The downsides

Type safety

One thing is lost now: type safety on the UI layer.

Using Razor, I have type-safe templating. Given a @Model declaration, I can only access those properties and methods that my (view)model exposes.

In my approach, keys used in templates are just strings. If I make a typo, nothing gets printed out. I don't get a compile-time warning or any other hint.

That is a definite step back.

Contract between the designer and programmer

When objects are opaque and do not provide any public properties, how does the template designer know how to name the keys/placeholders in the template?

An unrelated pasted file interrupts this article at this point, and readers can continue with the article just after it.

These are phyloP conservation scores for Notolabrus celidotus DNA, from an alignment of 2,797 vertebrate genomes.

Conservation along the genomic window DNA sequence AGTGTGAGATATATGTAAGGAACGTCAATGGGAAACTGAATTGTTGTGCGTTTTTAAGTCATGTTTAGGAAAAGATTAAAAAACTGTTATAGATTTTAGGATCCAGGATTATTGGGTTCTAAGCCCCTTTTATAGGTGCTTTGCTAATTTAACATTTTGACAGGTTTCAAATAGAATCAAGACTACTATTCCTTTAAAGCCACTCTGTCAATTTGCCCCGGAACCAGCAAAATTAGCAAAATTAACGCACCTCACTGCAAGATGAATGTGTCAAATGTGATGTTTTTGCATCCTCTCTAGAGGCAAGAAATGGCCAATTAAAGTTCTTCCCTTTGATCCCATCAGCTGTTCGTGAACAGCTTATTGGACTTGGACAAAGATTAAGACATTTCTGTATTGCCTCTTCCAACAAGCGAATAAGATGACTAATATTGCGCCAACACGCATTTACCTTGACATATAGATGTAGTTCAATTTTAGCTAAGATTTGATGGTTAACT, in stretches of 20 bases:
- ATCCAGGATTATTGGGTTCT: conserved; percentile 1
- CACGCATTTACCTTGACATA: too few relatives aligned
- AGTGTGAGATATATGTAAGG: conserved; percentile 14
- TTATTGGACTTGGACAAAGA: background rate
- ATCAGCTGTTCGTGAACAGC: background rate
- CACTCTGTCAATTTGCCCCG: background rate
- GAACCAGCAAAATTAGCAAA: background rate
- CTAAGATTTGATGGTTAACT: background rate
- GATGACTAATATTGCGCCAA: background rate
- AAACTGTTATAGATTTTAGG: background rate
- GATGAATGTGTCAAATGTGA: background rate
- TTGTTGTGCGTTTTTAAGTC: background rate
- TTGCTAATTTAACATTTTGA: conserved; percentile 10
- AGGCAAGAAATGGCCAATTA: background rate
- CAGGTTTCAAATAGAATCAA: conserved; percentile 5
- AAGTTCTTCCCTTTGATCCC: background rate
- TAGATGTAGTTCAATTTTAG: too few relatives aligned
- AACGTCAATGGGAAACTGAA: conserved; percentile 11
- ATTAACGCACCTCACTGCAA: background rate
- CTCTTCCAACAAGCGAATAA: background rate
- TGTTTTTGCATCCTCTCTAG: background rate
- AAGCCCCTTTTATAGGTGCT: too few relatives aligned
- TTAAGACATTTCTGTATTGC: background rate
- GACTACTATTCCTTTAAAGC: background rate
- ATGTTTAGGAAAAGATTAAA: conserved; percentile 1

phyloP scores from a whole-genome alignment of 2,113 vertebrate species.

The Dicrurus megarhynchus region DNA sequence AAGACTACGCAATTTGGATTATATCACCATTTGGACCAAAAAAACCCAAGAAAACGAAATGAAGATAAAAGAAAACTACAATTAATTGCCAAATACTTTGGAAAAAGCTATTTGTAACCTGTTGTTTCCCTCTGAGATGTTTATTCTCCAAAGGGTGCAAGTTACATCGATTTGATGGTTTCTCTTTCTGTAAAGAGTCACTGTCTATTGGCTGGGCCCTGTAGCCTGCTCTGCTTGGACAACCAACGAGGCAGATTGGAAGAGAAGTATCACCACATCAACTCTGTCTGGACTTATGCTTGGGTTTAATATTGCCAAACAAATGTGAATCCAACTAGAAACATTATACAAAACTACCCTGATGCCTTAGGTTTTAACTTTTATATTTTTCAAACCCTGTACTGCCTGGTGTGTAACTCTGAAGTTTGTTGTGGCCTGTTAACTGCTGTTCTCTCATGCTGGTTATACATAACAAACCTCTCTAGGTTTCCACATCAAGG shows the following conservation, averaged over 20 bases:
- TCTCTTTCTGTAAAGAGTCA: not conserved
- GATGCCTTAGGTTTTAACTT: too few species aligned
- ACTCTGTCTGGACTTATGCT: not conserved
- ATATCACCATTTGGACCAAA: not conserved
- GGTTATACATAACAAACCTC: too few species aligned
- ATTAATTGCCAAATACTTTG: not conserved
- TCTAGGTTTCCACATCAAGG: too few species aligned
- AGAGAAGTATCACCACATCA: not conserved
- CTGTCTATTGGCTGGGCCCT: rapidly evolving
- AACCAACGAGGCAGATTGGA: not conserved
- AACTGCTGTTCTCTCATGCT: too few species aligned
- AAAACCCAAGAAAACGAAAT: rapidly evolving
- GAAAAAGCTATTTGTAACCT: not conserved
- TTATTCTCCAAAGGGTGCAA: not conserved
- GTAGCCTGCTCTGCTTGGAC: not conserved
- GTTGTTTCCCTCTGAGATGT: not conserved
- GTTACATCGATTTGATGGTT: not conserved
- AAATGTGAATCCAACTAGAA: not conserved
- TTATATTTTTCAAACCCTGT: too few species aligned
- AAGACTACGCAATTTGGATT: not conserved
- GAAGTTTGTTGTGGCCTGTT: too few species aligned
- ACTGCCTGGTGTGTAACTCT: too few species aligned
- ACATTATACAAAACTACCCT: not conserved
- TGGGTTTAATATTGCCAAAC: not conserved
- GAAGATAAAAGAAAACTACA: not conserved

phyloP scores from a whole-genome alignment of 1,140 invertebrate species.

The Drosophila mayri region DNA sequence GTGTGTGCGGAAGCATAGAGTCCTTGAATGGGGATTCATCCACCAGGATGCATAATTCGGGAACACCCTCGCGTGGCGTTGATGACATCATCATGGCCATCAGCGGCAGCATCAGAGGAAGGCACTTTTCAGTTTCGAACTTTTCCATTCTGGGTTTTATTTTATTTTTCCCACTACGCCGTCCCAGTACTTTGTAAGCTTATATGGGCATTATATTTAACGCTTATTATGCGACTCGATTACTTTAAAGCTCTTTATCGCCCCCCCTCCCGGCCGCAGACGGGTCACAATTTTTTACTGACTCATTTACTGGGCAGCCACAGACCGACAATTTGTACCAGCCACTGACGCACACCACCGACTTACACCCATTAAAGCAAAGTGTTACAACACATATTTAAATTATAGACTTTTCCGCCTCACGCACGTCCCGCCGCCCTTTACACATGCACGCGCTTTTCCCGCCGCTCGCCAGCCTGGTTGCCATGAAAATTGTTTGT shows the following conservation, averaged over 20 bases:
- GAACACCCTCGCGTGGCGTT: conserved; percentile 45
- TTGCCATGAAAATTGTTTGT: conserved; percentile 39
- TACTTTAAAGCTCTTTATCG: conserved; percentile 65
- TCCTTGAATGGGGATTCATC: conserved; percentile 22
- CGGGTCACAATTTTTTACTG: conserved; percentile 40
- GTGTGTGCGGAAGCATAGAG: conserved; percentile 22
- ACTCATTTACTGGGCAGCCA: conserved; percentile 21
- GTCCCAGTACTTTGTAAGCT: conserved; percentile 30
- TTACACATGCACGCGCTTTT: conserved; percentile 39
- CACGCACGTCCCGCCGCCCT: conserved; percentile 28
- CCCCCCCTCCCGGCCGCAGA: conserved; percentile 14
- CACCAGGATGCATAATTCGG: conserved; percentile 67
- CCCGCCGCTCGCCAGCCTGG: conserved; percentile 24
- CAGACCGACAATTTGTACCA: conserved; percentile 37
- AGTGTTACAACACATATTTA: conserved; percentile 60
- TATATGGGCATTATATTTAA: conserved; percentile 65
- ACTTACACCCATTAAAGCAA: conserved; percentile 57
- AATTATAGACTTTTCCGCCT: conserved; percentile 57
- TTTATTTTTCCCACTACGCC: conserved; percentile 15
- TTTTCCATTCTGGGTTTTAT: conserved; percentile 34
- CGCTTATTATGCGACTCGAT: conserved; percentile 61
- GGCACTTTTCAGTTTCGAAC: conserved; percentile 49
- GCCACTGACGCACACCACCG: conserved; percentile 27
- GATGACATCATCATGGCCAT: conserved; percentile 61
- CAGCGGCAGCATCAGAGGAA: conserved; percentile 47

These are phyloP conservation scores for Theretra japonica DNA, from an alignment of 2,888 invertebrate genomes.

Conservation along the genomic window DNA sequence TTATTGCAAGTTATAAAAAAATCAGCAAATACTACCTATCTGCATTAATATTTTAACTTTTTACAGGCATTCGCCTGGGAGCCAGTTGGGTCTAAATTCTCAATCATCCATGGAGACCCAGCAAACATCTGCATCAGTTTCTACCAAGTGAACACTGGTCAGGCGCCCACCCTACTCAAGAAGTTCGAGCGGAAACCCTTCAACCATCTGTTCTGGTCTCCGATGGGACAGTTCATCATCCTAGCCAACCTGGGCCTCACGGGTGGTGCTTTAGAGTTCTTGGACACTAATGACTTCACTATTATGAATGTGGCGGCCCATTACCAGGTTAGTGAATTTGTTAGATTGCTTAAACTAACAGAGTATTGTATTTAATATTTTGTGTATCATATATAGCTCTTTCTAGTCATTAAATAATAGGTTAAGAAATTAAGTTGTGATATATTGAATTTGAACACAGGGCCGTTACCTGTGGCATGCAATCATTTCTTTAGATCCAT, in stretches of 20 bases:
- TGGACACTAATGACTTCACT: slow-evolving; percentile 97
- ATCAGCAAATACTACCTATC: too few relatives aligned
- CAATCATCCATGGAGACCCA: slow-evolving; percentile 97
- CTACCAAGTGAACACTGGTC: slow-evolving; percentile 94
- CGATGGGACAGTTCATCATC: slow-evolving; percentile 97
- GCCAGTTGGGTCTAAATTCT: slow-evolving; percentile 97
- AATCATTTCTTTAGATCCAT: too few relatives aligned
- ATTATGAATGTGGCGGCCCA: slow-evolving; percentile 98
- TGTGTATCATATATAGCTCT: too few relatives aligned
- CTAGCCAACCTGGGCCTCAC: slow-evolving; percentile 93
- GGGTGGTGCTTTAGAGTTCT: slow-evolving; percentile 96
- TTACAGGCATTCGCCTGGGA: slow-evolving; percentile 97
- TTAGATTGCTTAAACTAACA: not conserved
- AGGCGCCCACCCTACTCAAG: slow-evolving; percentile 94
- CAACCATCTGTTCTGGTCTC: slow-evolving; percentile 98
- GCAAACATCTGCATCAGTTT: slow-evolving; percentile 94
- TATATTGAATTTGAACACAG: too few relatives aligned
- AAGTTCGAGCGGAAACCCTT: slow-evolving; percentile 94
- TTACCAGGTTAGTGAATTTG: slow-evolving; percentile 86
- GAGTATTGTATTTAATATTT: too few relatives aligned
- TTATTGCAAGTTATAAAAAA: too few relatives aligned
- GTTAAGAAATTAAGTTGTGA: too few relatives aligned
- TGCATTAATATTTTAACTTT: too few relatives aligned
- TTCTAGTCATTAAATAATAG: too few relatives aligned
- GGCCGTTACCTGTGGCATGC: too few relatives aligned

That information can now be provided only in the comments or API docs. Just like with the previous caveat, much is lost. Opportunities for errors await.

These are grave trade-offs that prevented me from declaring victory outright.

On the one hand, I was able to give my objects the respect they deserve, and let them do their work for me without interfering with their decisions, so to speak.

As a result, I lost type safety on the UI layer and left the designer guessing.

I don't yet know how to resolve this trade-off to be more acceptable to me.

Where to go next

I want to avoid writing procedural code as much as I can.

To that end, I favor using the object-oriented approach, and in this project I've explored how far I can go.

It felt like going uphill most of the time. Major OOP frameworks still have a lot of procedural baggage and will fight you if you don't accept it.

I don't. And I am willing to fight. It will just take some more learning for me to be better equipped for this fight.